Cameron O’Brien’s Key Bets went public with Champion Bets last September. We now have ten months and over 700 bets on the public record… so let’s take stock of our results and see if there’s anything we can learn.
Firstly, the overall numbers:
Strike rate: 22.0%
Total outlay: 933.0 units (average stake 1.3 units)
Profit: -41.3 units
Profit on Turnover: -4.4%
High point: +35.3 units
Low point: -46.9 units
On the face of it, that’s not pretty. Being down 41 units isn’t a lot of fun. Given a 100-unit bank is always recommended, it’s not crisis time… but negative PoT of 4.4% isn’t the return anybody is after, either.
So what do we do? Is this a normal run of variance, or are there bigger issues?
To try to get an idea, we need to go deeper than the top-level numbers and have a look at how the backed horses are performing.
We’ve already seen that we have 159 winners from the 724 bets. Let’s break that down a little more:
Total placed: 368
So on face value, things aren’t going horribly wrong – we’ve had more horses finish in the top three than not. It tells you immediately that while Key Bets isn’t winning, the analysis and the bets aren’t a mile off: it’s not like we’re backing horses that are nowhere near it.
So the approach is well worth exploring further – it’s well possible we’re just seeing a case of variance. And variance will always turn and balance out in the longer run.
But what does this mean to our bankroll?
Winners: +644.4 units
2nd: -184.2 units
3rd: -110.7 units
Total placed: 349.5 units
Unplaced: -390.8 units
Now we’re starting to see a few things. Of obvious interest to us punters, who often consider ourselves perennially cursed, is the 128 second placings where we’ve lost 184.2 units. That stings.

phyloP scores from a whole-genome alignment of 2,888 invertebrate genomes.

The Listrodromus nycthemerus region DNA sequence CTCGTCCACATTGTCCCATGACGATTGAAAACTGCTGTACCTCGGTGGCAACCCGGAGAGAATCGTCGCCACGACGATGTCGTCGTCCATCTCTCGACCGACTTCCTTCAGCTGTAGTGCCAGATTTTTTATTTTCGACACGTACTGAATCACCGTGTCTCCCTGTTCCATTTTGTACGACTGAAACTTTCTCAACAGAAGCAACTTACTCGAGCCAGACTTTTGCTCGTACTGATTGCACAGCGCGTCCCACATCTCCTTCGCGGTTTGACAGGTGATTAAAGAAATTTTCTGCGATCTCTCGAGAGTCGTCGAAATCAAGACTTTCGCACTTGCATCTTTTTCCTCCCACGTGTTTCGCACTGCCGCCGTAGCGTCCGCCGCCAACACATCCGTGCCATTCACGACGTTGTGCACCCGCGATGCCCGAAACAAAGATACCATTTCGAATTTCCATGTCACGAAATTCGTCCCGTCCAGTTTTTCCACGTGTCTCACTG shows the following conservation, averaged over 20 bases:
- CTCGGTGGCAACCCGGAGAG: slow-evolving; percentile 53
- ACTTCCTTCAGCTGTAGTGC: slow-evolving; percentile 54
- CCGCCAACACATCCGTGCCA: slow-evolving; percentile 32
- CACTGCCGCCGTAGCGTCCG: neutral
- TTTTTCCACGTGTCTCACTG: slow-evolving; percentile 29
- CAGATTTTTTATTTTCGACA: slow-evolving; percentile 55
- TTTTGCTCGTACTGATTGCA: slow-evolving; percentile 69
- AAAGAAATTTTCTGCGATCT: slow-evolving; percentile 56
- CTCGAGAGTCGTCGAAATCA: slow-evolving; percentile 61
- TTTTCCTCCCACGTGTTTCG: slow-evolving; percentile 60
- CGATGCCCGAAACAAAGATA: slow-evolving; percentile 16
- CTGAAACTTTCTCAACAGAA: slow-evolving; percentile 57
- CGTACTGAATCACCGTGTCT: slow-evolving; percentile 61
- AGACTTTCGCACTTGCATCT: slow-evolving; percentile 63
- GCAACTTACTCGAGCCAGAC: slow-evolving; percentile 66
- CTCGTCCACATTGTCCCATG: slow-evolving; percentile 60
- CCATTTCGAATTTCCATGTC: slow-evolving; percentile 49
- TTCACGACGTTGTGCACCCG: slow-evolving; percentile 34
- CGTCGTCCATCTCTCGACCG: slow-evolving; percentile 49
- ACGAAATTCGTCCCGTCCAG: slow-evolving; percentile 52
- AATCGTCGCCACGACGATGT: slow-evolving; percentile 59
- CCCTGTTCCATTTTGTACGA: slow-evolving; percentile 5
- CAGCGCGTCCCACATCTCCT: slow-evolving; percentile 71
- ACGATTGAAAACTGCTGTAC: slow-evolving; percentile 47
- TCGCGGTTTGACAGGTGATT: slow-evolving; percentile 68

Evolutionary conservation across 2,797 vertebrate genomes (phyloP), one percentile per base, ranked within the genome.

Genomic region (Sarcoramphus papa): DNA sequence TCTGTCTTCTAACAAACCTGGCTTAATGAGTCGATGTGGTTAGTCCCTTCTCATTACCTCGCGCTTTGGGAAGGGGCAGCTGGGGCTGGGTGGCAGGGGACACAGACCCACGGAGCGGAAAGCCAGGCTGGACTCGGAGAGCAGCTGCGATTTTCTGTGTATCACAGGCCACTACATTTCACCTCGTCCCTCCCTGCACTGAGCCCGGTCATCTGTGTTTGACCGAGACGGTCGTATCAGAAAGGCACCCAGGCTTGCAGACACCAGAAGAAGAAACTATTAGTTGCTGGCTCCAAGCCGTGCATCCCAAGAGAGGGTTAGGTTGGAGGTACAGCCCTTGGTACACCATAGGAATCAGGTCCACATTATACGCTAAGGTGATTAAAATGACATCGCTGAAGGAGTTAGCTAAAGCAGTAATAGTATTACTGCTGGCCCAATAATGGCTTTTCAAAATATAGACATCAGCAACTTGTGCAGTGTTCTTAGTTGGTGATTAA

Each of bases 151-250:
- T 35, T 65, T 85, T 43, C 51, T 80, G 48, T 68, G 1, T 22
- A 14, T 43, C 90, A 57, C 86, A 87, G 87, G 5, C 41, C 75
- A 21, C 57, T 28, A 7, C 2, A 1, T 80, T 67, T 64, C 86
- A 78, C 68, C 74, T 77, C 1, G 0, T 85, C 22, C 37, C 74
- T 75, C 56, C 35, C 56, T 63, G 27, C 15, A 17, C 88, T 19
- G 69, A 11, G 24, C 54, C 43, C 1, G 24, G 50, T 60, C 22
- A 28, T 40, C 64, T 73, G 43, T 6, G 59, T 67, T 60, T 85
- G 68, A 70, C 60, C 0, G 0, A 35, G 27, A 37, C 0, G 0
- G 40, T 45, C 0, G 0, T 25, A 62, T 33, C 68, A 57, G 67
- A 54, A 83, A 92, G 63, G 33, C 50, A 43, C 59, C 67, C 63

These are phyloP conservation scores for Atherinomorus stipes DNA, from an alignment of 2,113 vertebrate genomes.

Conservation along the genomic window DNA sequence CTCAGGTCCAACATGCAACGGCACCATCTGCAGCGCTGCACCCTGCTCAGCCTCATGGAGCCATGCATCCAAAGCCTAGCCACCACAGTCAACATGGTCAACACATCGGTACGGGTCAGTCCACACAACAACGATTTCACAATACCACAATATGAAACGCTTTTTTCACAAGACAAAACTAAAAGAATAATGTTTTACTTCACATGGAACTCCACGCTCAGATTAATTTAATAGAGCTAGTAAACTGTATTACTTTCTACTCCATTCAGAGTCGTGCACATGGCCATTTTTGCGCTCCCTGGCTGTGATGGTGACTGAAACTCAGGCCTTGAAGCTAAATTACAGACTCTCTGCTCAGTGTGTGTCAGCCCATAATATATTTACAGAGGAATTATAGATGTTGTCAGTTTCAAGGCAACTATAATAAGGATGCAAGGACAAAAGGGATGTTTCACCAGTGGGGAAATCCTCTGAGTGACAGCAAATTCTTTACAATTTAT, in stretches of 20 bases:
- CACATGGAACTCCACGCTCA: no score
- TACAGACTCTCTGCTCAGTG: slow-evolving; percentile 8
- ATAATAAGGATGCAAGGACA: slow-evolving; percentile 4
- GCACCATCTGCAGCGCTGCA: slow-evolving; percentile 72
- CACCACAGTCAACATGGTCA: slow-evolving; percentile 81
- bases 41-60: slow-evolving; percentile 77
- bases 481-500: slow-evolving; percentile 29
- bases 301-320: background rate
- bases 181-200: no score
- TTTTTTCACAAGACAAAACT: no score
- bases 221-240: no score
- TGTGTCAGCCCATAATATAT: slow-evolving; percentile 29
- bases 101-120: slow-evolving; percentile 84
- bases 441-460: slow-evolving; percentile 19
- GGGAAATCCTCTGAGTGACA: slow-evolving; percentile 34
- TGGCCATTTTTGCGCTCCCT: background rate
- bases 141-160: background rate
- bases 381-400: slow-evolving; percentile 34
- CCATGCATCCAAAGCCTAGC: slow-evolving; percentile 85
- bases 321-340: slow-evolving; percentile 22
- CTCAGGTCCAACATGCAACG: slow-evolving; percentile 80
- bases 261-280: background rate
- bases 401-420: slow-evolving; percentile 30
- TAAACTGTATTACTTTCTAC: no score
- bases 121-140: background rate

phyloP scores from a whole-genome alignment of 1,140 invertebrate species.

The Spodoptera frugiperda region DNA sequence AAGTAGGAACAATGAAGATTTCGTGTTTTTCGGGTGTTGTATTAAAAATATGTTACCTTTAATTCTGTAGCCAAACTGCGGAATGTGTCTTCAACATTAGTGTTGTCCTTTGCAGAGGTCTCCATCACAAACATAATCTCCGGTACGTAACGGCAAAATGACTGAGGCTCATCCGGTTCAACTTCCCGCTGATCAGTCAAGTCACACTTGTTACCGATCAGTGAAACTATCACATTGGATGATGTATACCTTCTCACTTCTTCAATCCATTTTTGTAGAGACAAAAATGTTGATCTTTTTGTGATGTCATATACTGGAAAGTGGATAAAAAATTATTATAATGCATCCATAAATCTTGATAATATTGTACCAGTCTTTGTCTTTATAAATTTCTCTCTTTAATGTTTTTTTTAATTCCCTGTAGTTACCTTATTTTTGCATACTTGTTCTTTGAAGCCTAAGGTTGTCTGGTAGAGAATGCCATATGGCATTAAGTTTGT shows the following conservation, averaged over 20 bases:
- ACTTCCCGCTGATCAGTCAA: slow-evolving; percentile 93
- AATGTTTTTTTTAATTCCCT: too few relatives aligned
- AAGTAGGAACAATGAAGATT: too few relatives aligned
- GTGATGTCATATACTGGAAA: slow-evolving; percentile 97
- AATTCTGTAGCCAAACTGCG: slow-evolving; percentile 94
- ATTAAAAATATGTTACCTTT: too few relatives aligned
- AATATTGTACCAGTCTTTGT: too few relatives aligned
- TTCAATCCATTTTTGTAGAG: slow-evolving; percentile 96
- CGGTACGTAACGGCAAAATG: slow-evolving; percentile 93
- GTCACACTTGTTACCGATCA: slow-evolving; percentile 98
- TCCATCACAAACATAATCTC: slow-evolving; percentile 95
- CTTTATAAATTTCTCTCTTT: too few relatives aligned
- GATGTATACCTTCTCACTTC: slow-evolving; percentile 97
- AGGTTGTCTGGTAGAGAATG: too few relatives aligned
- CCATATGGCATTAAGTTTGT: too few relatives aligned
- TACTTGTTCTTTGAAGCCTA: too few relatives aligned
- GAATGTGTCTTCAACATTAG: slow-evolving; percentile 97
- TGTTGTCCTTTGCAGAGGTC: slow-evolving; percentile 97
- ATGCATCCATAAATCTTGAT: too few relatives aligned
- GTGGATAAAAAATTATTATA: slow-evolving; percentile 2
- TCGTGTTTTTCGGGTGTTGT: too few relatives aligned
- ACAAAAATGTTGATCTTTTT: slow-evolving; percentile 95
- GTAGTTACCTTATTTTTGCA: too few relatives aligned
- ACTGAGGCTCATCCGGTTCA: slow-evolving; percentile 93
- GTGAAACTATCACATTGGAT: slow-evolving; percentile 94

Just to give an idea of the swing involved, if those 128 runners win instead of running second, it gives us a profit of 578.4 units on them, rather than a loss of 184.2 units.
(Obviously that’s totally unrealistic, you can’t completely avoid backing seconds!).
But if we had only got a small portion of those seconds over the line, things would be very different. The 128 second placings ranged in price from $1.60 to $22.70, so things could be a lot better if a small number of them won.
To illustrate this, let’s assume that just ten of the 128 second placings won. And to be conservative, let’s make it the ten shortest runners of the 128 – the ten the market liked the most. They were priced between $1.60 and $2.50.
Had just those ten of the 128 won, we’d be 47.9 units better off – rather than losing 20.7 units, we’d have profited 27.2 units. We’d already be into profit rather than being at a loss overall.
This isn’t to rewrite history – the results are what they are. It’s merely just an illustration of how tight the margins are, and hopefully shows that although the bottom line is battling a little, Key Bets is definitely not a mile away from success.
The last thing you want to do is jump off after an extended period of bad variance and miss out on the upside. While you can never predict the future and know if this will be the case, by looking at a few of these stats you can try to get an indication if something is close and therefore worth sticking with.
With so many bets losing by a small margin, and only a few of them needed to completely remove our entire loss to date, I’d be willing to stick with package for some time yet… the variance should turn!